These two articles examine whether Sartre’s final interviews, recorded inL’Espoir maintenant [Hope Now] indicate a final turn to God and religious belief throughan overview of his engagement with the idea of God throughout his career. In Part 1,published in Sartre Studies International 19, no 1, we examined Sartre’s early atheism,but noted the pervasive nature of secularised Christian metaphors and concepts in hisreligion of letters and also the centrality of man’s desire to be God in L’Etre et le néant[Being and Nothingness]. His theoretical writings sought to refute the idea of God, but indoing so, God was paradoxically both absent and present.In Part 2 we consider his antitheism and its implications for his involvement with the ideaof God before examining in detail his final encounter with theism as outlined in L’Espoirmaintenant, arguing that it is part of Sartre’s long-term engagement with the divine, butrefuting the idea that he became a theist at the end of his life.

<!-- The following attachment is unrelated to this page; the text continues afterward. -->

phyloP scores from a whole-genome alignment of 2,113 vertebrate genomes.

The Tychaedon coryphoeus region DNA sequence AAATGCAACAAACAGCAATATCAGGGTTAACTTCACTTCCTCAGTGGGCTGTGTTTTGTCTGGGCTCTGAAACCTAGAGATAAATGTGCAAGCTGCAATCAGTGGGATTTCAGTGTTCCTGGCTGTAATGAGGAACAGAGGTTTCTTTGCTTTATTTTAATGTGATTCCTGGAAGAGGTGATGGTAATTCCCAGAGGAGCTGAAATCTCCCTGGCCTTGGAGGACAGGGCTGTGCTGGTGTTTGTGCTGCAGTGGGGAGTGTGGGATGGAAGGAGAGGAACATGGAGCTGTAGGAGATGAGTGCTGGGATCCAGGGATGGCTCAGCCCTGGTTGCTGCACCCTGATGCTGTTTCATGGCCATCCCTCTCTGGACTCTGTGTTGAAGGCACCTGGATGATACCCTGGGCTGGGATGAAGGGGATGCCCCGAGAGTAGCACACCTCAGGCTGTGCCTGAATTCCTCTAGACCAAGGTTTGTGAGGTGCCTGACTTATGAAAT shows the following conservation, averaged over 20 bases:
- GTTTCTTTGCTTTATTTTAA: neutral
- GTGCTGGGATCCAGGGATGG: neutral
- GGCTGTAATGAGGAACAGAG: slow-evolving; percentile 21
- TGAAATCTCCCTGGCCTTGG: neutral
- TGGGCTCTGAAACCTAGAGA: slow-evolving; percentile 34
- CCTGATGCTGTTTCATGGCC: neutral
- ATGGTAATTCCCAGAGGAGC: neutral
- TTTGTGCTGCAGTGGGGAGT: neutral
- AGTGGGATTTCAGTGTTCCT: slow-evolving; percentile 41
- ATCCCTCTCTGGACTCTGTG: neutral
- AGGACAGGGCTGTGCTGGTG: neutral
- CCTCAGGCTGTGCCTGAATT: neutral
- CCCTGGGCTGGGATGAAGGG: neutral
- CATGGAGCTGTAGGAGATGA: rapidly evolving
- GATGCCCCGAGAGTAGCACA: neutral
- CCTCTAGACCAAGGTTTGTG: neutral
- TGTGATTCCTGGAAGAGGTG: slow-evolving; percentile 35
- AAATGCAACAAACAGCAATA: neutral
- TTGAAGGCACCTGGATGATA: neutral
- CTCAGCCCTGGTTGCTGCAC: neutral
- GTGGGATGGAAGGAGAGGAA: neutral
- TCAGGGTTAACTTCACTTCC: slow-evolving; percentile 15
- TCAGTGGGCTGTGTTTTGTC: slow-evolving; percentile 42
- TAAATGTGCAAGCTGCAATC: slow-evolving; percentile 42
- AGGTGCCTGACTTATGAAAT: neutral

|Journal||Sartre Studies International|
|Publication status||Published (in print/issue) - 2014|
- KEYWORDS: absence
- the death of God